Canisius College opened its Sesquicentennial Year Series on November 12 with a visit from Fordham University President Rev. Joseph M. McShane, SJ. Father McShane was the first of three Jesuit university presidents scheduled to speak at Canisius this year about “The Future of American Catholic Higher Education.”
Click here to read his speech in its entirety.
Sponsored by the William H. Fitzpatrick Institute of Public Affairs and Leadership, the series provides an opportunity to reflect on the accomplishments of Catholic higher education in the nation’s history and to identify the challenges that lie ahead.
Father McShane is a Church historian and therefore opened his talk with a discussion about the history of Catholic higher education in the U.S., suggesting there are “important strategic ways of thinking and acting from the past that will help us understand how we can and should confront, engage and embrace the future.”
After outlining those strategies, Father McShane segued into the evolution of American Catholic higher education. He underscored how this comfortable and somewhat insulated academic world changed following the explosion of vocations after World War II. How it changed again upon the election of the first Catholic president, and once more following the Second Vatican Council.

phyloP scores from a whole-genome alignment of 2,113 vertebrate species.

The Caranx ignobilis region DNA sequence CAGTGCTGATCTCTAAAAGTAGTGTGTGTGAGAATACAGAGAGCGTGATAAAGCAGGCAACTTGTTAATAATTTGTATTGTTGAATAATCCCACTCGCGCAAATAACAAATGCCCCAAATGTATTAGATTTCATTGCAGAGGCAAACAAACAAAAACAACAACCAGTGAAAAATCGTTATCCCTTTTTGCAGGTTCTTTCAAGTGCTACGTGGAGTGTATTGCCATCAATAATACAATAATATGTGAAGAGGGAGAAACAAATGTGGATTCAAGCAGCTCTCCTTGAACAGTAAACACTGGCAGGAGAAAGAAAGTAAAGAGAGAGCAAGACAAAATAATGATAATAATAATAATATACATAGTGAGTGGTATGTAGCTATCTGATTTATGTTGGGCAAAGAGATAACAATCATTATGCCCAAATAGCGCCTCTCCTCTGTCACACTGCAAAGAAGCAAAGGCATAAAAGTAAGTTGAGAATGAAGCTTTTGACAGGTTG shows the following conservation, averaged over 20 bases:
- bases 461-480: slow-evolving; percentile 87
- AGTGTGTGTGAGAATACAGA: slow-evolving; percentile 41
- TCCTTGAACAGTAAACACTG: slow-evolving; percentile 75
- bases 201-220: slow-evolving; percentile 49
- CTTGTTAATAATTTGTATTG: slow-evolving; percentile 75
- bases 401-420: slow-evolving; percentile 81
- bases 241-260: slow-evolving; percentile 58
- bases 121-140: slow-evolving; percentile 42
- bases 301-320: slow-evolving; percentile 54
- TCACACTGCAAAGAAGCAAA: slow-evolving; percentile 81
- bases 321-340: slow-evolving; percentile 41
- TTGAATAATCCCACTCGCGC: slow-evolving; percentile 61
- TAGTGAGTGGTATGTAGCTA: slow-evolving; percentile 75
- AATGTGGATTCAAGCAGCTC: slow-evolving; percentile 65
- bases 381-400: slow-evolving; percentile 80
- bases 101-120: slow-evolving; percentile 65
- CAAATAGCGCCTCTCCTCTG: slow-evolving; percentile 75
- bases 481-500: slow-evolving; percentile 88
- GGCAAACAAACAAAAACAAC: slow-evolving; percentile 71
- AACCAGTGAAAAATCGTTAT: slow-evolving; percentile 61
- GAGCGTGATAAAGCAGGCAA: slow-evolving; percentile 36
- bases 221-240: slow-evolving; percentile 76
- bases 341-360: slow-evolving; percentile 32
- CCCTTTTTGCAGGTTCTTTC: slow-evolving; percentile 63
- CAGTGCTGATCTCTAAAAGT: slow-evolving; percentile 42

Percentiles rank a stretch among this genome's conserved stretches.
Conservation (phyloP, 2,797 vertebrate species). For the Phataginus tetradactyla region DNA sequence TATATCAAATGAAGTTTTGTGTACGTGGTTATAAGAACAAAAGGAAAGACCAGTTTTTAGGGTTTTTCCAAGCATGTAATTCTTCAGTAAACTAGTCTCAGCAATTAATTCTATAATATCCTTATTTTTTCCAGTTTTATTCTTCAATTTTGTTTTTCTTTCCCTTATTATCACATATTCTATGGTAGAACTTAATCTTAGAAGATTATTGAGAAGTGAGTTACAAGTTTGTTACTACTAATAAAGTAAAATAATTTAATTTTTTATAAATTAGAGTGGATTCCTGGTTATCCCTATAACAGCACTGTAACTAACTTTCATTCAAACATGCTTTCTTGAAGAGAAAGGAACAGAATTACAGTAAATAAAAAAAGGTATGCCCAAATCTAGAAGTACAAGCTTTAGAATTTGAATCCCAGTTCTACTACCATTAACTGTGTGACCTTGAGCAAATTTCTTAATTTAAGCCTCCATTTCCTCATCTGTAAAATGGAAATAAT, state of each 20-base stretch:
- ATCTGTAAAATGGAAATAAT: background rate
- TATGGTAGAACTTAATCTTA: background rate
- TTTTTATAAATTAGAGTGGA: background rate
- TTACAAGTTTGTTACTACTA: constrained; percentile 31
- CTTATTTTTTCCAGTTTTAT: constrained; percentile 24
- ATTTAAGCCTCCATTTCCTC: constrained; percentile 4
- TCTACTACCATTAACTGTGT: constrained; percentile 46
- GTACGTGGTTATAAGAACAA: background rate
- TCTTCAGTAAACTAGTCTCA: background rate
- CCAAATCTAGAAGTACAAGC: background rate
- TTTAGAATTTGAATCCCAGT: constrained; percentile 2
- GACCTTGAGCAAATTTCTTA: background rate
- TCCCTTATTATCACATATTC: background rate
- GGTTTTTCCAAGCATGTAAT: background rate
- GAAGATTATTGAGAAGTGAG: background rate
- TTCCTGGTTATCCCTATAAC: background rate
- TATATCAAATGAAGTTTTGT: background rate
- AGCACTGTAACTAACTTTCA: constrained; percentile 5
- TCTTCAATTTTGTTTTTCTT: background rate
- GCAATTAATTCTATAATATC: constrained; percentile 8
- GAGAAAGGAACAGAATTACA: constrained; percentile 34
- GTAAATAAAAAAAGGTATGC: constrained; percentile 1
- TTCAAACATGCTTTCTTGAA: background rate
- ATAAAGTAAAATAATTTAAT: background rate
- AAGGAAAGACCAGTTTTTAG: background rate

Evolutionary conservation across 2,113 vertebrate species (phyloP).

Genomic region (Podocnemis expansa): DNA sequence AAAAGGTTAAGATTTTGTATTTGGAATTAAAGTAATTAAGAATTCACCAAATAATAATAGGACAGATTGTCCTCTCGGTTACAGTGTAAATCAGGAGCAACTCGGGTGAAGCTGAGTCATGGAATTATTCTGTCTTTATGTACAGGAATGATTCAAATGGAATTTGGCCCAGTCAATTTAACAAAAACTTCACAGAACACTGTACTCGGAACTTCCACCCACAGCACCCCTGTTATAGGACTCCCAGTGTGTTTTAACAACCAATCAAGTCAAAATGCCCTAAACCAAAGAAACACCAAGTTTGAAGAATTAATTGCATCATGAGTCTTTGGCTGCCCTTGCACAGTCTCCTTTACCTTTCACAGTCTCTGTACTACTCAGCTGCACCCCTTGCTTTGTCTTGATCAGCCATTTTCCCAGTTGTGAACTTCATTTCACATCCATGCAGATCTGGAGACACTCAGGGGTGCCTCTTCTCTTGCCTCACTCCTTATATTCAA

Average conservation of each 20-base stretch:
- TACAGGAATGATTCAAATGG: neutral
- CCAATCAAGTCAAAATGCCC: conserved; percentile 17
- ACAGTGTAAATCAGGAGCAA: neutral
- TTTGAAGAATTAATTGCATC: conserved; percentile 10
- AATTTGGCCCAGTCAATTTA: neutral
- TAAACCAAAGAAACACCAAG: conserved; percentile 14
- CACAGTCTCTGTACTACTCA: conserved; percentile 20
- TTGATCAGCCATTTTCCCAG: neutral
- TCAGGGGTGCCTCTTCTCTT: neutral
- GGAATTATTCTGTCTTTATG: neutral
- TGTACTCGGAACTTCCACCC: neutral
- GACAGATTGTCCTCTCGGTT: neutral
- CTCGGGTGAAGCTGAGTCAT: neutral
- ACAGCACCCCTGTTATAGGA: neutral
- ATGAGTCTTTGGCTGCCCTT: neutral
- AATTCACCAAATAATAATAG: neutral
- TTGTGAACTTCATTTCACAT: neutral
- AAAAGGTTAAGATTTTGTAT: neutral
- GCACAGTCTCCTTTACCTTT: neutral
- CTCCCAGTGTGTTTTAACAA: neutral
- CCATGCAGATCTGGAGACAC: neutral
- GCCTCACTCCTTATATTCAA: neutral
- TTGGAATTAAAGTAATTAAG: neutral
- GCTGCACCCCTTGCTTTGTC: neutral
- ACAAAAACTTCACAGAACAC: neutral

Now, upon the threshold of the future, Father McShane detailed the “breathtaking and seismic demographic shifts,” which are affecting “all colleges and universities but especially Catholic colleges and universities” at the same time that “vocations to the priesthood and religious life have all but dried up.”
But there is a way forward, McShane continued, indicating that “the savvy and attentive inculturation that our forebearers used is the key to the future of the American Church and its colleges and universities.” McShane explained that the forebearers were humble enough to listen to the needs, wants and demands of the people and savvy enough to realize the solution didn’t lie in a one-size-fits-all approach.
“American Catholic higher education will survive and thrive,” McShane concluded, “only if it is responsive to the needs of the Church’s people today, as it was in the 19th and early 20th centuries, and only if the Church recognizes it is a community of communities – and that the needs of the various communities that it is called to serve are different.”
Father McShane was born in New York City, entered the Society of Jesus in 1967 and was ordained in 1977. He has taught at Canisius High School and LeMoyne College, and has served as an administrator at Fordham and Scranton. He became the 32nd president of Fordham University in 2003.
Subsequent talks in the Sesquicentennial Year Series will be presented by Dr. John J. DeGioia, president of Georgetown University, on April 2, 2020, and Rev. William P. Leahy, SJ, president of Boston College, on April 27, 2020.